{
    document.getElementById("ordertotal").innerHTML=xmlhttp_basket_tot.responseText;
    document.getElementById("ordertotal").style.backgroundColor='#000000';
    document.getElementById("ordertotal").style.borderStyle='solid';
    document.getElementById("ordertotal").style.borderColor='#FFFFFF';
    document.getElementById("ordertotal").style.borderWidth='2px';
    }
    }
    xmlhttp_basket_tot.open("GET","basket_total.php" ,true);
    xmlhttp_basket_tot.send();
    }
    //2***********

    document.getElementById("order").style.backgroundColor='#000000';
    document.getElementById("order").style.borderStyle='solid';
    document.getElementById("order").style.borderColor='#FFFFFF';
    document.getElementById("order").style.borderWidth='2px';
    document.getElementById("order").innerHTML=xmlhttp_basket.responseText;
    }
    }
    xmlhttp_basket.open("GET","basket.php" ,true);
    xmlhttp_basket.send();
    }

    It's obviously for a shopping cart. Hope it helps

  6. #6
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    Birmingham, UK
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    Angry

    Thanks to both of you, but I'm going to throw in the towel for now and just go with the stupidly long setTimeout intervals, otherwise I could spend the rest of the weekend or longer trying to fix this.

    I tried creating a global variable within the "getMessage" function using the "window.variable" approach, and then changing this variable after onreadystatechange for each pass at the function. The problem remained the same in that the functions still seemed to be triggering too rapidly, and so they randomly triggered or not - some would work on one page load, and then not work on the next page refresh.

    When I have time I will rewrite it all to get my info on one pass and so avoid having to load a bunch of functions all at once, though I am still wondering how it is possible that there is not simple "execute this function, and then..." type of method. Seems like that would be useful.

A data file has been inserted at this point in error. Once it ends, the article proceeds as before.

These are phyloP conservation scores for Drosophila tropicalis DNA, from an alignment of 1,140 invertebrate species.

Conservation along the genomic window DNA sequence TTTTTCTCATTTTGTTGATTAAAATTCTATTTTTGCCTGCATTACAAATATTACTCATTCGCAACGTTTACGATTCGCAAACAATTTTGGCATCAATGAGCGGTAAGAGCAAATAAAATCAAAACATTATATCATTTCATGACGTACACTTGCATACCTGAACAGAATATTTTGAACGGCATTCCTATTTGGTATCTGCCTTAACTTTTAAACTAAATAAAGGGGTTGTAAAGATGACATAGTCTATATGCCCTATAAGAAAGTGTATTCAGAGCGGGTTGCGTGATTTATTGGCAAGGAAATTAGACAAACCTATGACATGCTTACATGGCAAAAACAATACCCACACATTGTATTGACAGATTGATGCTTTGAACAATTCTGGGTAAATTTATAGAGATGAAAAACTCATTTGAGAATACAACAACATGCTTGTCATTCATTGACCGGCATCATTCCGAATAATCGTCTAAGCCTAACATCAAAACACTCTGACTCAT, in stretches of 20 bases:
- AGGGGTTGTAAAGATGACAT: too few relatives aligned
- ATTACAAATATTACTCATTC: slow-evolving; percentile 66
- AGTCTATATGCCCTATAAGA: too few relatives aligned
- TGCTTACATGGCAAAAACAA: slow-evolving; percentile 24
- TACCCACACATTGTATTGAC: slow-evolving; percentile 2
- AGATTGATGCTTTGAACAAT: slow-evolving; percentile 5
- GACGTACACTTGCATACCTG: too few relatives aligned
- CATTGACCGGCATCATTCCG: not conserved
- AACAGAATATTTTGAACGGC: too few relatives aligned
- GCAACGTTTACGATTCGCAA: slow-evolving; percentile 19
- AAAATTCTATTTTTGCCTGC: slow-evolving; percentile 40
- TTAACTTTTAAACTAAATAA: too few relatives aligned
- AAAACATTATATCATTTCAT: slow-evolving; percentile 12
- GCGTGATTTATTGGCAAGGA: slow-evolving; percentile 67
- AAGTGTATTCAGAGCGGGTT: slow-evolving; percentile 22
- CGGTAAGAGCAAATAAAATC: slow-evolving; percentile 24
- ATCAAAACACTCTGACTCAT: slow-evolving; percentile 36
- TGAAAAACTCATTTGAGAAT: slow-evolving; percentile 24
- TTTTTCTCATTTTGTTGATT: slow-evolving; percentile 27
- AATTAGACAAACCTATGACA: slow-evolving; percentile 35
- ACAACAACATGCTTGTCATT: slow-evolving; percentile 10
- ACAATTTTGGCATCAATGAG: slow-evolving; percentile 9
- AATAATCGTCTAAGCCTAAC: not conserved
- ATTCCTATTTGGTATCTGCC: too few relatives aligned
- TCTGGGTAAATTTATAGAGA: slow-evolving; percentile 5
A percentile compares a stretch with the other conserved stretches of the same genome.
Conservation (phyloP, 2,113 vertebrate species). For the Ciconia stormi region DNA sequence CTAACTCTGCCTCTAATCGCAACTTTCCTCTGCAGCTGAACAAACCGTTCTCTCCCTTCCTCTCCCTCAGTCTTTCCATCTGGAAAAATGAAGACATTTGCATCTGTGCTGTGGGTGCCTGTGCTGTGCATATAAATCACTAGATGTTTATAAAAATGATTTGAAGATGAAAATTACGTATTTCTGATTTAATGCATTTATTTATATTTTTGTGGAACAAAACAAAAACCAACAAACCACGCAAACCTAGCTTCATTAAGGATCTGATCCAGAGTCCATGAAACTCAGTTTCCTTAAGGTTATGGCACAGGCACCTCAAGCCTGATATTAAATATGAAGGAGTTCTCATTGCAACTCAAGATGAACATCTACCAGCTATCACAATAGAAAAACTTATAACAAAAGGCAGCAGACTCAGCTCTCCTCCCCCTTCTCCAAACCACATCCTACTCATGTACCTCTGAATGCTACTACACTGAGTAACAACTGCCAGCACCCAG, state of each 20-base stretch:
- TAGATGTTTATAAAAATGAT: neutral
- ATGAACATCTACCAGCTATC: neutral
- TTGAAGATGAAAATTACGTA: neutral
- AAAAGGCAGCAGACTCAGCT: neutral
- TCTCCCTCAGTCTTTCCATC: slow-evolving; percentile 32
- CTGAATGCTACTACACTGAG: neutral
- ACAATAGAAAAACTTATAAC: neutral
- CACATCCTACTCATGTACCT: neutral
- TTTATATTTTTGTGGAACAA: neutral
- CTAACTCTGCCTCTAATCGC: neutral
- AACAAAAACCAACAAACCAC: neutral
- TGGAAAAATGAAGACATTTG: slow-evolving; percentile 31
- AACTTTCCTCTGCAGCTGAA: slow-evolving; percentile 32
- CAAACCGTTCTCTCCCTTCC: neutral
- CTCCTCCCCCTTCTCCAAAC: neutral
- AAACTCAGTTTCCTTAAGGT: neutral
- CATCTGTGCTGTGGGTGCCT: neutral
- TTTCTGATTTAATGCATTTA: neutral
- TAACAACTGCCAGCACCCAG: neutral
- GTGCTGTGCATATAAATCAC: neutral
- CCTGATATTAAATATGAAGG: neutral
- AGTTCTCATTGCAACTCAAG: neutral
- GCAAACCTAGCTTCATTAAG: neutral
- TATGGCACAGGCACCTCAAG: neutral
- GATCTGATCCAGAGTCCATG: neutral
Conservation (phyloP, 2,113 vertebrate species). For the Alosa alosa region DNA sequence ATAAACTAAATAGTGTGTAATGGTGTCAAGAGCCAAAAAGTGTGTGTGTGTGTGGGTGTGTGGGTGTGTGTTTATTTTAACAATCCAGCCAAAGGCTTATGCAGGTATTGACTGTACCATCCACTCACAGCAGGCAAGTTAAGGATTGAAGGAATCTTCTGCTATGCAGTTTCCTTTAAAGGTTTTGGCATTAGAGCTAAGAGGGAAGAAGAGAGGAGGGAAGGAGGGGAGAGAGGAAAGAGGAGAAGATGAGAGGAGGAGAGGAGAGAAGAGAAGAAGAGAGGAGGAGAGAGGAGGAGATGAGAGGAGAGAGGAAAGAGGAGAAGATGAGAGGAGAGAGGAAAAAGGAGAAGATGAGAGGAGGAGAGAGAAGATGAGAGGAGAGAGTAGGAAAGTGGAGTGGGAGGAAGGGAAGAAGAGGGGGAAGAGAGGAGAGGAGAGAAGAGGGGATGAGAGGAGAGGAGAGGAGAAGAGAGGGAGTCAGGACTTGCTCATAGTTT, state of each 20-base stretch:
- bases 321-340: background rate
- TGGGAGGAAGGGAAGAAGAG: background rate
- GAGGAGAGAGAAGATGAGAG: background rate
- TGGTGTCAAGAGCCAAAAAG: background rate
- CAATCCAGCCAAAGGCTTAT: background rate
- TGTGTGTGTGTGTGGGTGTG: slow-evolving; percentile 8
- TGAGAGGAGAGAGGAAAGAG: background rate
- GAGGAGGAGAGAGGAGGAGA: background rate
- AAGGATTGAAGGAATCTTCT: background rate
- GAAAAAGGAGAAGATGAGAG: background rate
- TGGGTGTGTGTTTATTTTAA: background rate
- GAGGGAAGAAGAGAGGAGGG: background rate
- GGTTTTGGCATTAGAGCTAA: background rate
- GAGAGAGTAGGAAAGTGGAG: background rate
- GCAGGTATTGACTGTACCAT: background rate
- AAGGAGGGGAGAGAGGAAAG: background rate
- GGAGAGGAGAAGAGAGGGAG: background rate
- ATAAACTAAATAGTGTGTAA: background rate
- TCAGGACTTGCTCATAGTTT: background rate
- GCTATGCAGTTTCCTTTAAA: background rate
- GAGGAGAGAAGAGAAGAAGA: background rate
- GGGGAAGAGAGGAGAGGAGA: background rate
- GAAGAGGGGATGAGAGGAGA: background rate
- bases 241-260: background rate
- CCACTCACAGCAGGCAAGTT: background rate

7. #7
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    urbana, il
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    change the nature of your updates so that they can be applied in any order.
    i would also chaeck your ajax function to make sure you are getting new XMLHTTPREQUEST objects each time; clobbering an old one would break the functionality if it were mid-transfer or waiting on a response.

  8. #8
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    resolved

    Thanks rnd_me, that worked like magic. I basically created a handful of requests and plugged them into my getMessage function. So:

    Code:
    var one = getXMLHTTPRequest();
    var two = getXMLHTTPRequest();
    var three = getXMLHTTPRequest();
    
    function loadForm(){
      var loadOne = getMessage('task1', one);
      var loadTwo = getMessage('task2', two);
      var loadThree = getMessage('task3', three);
      }
    Each instance loads with it's given task and its respective request, and there is no need to place a delay between each process. Cool. That saves me a lot of needless code, etc.

  9. #9
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    Mimewear. I know that my solution repeats a lot of code, but here's why: If each request doesn't have a seperate 'identity', you have no control over the sequence of the return of the responses.

    Consider this. I have a site that updates a piece of text every five seconds. It scrolls randomly through a php recordset and displays the result of the query. User inputs trigger other requests at the same time and can be any time. I literally saw the wrong div with the wrong text show for five seconds.

    I thought about making the browser selection into a function, but anything related to each call had to be unique.

    I'd be interested to see if you can reduce the code because it is a pain. I put a lot of effort in, but didn't figure it out.

  10. #10
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    Gledders, you might use a synchronous request:
    Code:
    xmlhttp_basket.open("GET","basket.php" ,false);
    If so, the user will not be able to perform his requests whenever he wants, but only after any of those 5 seconds auto requests is ready and the response utilized.

  11. #11
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    I looked at that. What I couldn't explain was that the correct text appeared in the wrong div.

    This was my understanding (possibly flawed,) that if for example, request a) is made slightly before request b), but request b) takes less processing time at the server, the function can not distinguish for which request it is receiving the response unless the request is manually identified. Otherwise the function simply processes responses in the sequence it receives them? It simply detects a ready-state change and processes the response.